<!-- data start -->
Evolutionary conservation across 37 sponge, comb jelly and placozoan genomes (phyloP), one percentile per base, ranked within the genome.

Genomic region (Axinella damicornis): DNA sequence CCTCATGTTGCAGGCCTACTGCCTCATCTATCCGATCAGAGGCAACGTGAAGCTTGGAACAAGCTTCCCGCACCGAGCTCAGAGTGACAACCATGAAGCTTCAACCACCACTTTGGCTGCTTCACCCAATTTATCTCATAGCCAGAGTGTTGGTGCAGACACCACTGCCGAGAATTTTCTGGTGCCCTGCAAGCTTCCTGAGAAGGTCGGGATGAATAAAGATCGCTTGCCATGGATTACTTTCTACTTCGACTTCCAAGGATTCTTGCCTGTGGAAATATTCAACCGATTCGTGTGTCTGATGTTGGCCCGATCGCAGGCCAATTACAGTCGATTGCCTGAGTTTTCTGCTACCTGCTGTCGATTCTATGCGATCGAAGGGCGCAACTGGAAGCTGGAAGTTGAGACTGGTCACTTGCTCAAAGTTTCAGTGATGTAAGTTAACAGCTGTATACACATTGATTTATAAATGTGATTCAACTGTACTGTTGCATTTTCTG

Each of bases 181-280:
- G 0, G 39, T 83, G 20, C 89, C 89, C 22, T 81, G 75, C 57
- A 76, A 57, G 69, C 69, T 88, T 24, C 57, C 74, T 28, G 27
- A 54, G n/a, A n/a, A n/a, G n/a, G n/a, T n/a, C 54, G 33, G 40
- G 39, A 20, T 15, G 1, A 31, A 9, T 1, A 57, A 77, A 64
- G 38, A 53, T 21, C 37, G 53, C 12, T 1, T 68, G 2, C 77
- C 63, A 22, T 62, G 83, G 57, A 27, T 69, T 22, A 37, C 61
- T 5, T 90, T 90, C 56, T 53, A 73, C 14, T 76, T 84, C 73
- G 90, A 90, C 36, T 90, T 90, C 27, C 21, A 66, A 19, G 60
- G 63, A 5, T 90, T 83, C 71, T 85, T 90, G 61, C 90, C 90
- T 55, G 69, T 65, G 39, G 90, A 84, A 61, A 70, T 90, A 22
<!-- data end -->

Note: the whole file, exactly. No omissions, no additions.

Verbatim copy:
Evolutionary conservation across 37 sponge, comb jelly and placozoan genomes (phyloP), one percentile per base, ranked within the genome.

Genomic region (Axinella damicornis): DNA sequence CCTCATGTTGCAGGCCTACTGCCTCATCTATCCGATCAGAGGCAACGTGAAGCTTGGAACAAGCTTCCCGCACCGAGCTCAGAGTGACAACCATGAAGCTTCAACCACCACTTTGGCTGCTTCACCCAATTTATCTCATAGCCAGAGTGTTGGTGCAGACACCACTGCCGAGAATTTTCTGGTGCCCTGCAAGCTTCCTGAGAAGGTCGGGATGAATAAAGATCGCTTGCCATGGATTACTTTCTACTTCGACTTCCAAGGATTCTTGCCTGTGGAAATATTCAACCGATTCGTGTGTCTGATGTTGGCCCGATCGCAGGCCAATTACAGTCGATTGCCTGAGTTTTCTGCTACCTGCTGTCGATTCTATGCGATCGAAGGGCGCAACTGGAAGCTGGAAGTTGAGACTGGTCACTTGCTCAAAGTTTCAGTGATGTAAGTTAACAGCTGTATACACATTGATTTATAAATGTGATTCAACTGTACTGTTGCATTTTCTG

Each of bases 181-280:
- G 0, G 39, T 83, G 20, C 89, C 89, C 22, T 81, G 75, C 57
- A 76, A 57, G 69, C 69, T 88, T 24, C 57, C 74, T 28, G 27
- A 54, G n/a, A n/a, A n/a, G n/a, G n/a, T n/a, C 54, G 33, G 40
- G 39, A 20, T 15, G 1, A 31, A 9, T 1, A 57, A 77, A 64
- G 38, A 53, T 21, C 37, G 53, C 12, T 1, T 68, G 2, C 77
- C 63, A 22, T 62, G 83, G 57, A 27, T 69, T 22, A 37, C 61
- T 5, T 90, T 90, C 56, T 53, A 73, C 14, T 76, T 84, C 73
- G 90, A 90, C 36, T 90, T 90, C 27, C 21, A 66, A 19, G 60
- G 63, A 5, T 90, T 83, C 71, T 85, T 90, G 61, C 90, C 90
- T 55, G 69, T 65, G 39, G 90, A 84, A 61, A 70, T 90, A 22